Eve Harrington (Anne Baxter) is waiting backstage to meet her idol, talented but aging Broadway star Margo Channing (Bette Davis). It seems innocent enough as Eve explains that she has seen Margo in EVERY performance of her current play. Margo and her friends take Eve under their wing but only theatre critic Addison DeWitt (George Sanders) sees through Eve's evil plan, which is to take Margo's parts and her fiancé, Bill Simpson (Gary Merrill) too.
The first Best Picture Oscar winner to also win Best Costume Design, and Best Sound Mixing. See more »
When the protagonists are sitting at their table in the Cub Room scene, a waiter is seen walking toward their table, but when the angle changes, an inordinate amount of time elapses before he actually passes the table. See more »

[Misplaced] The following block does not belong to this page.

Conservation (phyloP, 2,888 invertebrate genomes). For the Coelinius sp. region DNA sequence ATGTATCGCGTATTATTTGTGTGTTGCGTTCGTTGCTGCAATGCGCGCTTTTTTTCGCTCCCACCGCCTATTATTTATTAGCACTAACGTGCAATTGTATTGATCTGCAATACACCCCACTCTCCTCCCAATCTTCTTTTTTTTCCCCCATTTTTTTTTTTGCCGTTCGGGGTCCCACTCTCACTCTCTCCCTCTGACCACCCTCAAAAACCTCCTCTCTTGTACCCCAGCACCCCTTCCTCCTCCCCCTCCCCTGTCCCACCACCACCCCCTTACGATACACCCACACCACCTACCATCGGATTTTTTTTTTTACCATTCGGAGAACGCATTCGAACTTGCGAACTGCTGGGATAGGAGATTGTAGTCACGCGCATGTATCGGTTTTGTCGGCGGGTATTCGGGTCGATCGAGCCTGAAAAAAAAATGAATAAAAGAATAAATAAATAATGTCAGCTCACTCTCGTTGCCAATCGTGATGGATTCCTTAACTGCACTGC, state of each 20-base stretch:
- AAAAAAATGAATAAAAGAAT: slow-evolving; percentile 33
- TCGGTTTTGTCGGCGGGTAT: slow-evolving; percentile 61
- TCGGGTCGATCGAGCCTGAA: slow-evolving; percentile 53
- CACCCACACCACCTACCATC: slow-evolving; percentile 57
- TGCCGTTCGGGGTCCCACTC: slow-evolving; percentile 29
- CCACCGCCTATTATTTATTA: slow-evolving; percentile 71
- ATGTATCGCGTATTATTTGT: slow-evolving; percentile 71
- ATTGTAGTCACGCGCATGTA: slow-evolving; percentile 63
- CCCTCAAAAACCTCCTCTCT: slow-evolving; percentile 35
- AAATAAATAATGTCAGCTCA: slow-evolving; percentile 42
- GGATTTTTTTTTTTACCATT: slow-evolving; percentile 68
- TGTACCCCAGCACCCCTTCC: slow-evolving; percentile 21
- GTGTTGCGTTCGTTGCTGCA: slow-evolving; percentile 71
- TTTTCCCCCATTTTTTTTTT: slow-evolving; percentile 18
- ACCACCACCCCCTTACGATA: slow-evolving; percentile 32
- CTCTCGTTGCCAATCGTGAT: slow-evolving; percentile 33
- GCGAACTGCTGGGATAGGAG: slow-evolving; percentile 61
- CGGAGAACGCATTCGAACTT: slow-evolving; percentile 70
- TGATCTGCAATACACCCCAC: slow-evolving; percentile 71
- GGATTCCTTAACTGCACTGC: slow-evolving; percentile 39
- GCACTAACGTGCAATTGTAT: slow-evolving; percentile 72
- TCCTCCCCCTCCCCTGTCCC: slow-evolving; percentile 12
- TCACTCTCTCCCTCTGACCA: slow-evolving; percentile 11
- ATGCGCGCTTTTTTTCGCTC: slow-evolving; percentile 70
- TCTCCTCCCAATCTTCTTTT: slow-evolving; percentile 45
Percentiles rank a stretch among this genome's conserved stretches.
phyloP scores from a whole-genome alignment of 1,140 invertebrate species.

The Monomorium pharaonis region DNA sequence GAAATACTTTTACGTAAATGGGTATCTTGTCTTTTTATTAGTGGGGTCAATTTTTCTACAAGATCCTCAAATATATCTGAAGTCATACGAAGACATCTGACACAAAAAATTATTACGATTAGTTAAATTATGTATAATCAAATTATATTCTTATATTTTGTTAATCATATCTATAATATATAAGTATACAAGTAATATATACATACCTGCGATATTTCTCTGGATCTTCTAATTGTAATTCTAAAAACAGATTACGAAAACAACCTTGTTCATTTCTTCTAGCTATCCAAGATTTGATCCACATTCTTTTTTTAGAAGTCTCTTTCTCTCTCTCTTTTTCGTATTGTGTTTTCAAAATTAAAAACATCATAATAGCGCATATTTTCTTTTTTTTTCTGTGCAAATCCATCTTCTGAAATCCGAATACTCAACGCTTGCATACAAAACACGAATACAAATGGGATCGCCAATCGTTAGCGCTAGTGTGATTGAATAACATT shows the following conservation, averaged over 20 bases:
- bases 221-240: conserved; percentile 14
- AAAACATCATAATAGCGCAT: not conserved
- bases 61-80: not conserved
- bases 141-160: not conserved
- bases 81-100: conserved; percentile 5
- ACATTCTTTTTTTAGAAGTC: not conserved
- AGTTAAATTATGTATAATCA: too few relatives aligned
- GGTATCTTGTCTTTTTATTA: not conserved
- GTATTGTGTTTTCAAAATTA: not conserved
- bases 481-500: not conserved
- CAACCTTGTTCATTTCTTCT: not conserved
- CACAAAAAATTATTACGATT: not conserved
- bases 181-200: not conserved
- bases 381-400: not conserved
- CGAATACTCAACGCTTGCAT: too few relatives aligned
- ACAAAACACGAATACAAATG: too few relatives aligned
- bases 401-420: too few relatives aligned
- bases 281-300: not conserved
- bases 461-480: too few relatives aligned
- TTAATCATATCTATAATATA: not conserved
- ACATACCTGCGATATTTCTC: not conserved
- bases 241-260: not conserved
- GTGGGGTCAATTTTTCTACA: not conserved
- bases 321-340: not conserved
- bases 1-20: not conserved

Nothing is forever in the Theatre. Whatever it is, it's here, it flares up, burns hot and then it's gone.
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The film opens straightaway with its own theme, without the ubiquitous "Fox Fanfare". See more »
As close to perfection as they come. A film than can be viewed again and again without ever getting tired. Bette Davis's Margo Channing is a film icon of major proportions. A point of reference. Her fear of the abyss is as human as it is at the center of this selfish, insecure, sacred cow. She is surrounded by some other sensational women. Thelma Ritter, Celeste Holm, Anne Baxter and in a tiny but telling part, Marilyn Monroe - a graduate from the Copacabana school of dramatic art. Wittily prophetic. George Sanders is another piece of extraordinary casting and writing. "I'm essential to the theater" Indeed. And here is a film that has become essential to anyone who loves movies"
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